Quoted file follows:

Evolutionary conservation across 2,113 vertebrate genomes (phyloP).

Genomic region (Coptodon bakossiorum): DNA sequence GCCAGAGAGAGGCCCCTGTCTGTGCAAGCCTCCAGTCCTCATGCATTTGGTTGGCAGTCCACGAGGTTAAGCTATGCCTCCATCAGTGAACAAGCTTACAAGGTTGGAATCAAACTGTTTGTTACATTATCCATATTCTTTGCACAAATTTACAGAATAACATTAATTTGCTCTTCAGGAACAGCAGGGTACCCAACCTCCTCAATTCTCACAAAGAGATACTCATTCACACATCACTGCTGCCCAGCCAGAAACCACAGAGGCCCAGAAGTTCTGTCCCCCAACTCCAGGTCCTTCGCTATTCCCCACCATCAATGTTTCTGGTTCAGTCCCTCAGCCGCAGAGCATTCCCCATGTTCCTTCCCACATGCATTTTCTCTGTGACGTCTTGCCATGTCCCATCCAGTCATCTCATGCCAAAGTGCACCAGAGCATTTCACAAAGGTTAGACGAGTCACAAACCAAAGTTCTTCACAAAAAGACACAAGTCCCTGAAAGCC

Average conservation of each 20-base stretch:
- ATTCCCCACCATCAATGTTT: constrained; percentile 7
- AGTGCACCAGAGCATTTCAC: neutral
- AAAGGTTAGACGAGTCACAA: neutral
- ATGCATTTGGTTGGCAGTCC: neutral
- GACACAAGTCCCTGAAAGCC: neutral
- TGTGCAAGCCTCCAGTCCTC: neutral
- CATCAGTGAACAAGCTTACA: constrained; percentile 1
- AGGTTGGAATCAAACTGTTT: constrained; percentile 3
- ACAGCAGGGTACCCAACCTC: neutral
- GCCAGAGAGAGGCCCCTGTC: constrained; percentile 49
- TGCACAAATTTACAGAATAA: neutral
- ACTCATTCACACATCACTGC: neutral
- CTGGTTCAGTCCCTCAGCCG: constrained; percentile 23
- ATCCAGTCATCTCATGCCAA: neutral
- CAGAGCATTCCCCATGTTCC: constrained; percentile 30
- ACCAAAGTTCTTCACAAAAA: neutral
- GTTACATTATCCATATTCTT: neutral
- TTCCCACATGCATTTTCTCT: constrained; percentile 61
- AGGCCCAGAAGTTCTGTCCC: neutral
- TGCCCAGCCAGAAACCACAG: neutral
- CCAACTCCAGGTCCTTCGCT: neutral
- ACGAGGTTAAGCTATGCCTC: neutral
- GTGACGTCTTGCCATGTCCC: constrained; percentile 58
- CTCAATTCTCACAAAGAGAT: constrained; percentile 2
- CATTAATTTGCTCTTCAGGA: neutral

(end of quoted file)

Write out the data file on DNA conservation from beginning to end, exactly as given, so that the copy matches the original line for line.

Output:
Evolutionary conservation across 2,113 vertebrate genomes (phyloP).

Genomic region (Coptodon bakossiorum): DNA sequence GCCAGAGAGAGGCCCCTGTCTGTGCAAGCCTCCAGTCCTCATGCATTTGGTTGGCAGTCCACGAGGTTAAGCTATGCCTCCATCAGTGAACAAGCTTACAAGGTTGGAATCAAACTGTTTGTTACATTATCCATATTCTTTGCACAAATTTACAGAATAACATTAATTTGCTCTTCAGGAACAGCAGGGTACCCAACCTCCTCAATTCTCACAAAGAGATACTCATTCACACATCACTGCTGCCCAGCCAGAAACCACAGAGGCCCAGAAGTTCTGTCCCCCAACTCCAGGTCCTTCGCTATTCCCCACCATCAATGTTTCTGGTTCAGTCCCTCAGCCGCAGAGCATTCCCCATGTTCCTTCCCACATGCATTTTCTCTGTGACGTCTTGCCATGTCCCATCCAGTCATCTCATGCCAAAGTGCACCAGAGCATTTCACAAAGGTTAGACGAGTCACAAACCAAAGTTCTTCACAAAAAGACACAAGTCCCTGAAAGCC

Average conservation of each 20-base stretch:
- ATTCCCCACCATCAATGTTT: constrained; percentile 7
- AGTGCACCAGAGCATTTCAC: neutral
- AAAGGTTAGACGAGTCACAA: neutral
- ATGCATTTGGTTGGCAGTCC: neutral
- GACACAAGTCCCTGAAAGCC: neutral
- TGTGCAAGCCTCCAGTCCTC: neutral
- CATCAGTGAACAAGCTTACA: constrained; percentile 1
- AGGTTGGAATCAAACTGTTT: constrained; percentile 3
- ACAGCAGGGTACCCAACCTC: neutral
- GCCAGAGAGAGGCCCCTGTC: constrained; percentile 49
- TGCACAAATTTACAGAATAA: neutral
- ACTCATTCACACATCACTGC: neutral
- CTGGTTCAGTCCCTCAGCCG: constrained; percentile 23
- ATCCAGTCATCTCATGCCAA: neutral
- CAGAGCATTCCCCATGTTCC: constrained; percentile 30
- ACCAAAGTTCTTCACAAAAA: neutral
- GTTACATTATCCATATTCTT: neutral
- TTCCCACATGCATTTTCTCT: constrained; percentile 61
- AGGCCCAGAAGTTCTGTCCC: neutral
- TGCCCAGCCAGAAACCACAG: neutral
- CCAACTCCAGGTCCTTCGCT: neutral
- ACGAGGTTAAGCTATGCCTC: neutral
- GTGACGTCTTGCCATGTCCC: constrained; percentile 58
- CTCAATTCTCACAAAGAGAT: constrained; percentile 2
- CATTAATTTGCTCTTCAGGA: neutral